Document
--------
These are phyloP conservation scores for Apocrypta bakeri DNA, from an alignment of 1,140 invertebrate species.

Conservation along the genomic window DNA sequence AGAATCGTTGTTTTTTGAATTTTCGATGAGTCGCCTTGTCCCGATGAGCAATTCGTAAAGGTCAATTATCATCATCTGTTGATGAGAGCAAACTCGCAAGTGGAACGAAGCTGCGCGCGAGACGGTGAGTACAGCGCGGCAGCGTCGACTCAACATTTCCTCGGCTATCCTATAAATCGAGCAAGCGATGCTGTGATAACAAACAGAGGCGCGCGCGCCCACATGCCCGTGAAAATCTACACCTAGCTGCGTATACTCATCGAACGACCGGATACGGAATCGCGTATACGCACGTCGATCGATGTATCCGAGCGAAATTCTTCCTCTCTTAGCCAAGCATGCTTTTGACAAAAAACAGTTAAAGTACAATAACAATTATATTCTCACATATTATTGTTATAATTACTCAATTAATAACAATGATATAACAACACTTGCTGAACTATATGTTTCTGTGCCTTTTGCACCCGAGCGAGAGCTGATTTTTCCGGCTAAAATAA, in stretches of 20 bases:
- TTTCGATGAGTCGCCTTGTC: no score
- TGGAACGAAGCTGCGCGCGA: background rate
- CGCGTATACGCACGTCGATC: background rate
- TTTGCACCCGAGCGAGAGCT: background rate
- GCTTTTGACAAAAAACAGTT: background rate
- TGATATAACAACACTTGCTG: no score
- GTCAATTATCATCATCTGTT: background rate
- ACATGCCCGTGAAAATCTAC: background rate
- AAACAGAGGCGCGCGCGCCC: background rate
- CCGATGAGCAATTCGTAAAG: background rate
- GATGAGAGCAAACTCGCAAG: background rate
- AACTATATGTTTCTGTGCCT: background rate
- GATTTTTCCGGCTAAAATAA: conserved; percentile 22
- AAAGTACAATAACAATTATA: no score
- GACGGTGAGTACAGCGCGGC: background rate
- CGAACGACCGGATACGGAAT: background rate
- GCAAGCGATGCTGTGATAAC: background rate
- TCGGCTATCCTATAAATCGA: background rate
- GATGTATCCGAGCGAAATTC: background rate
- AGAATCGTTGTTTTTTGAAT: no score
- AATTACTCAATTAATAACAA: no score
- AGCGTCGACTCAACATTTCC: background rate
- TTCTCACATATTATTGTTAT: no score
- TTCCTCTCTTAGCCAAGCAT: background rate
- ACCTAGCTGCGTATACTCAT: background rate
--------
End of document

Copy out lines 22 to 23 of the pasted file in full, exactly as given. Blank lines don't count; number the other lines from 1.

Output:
- AGAATCGTTGTTTTTTGAAT: no score
- AATTACTCAATTAATAACAA: no score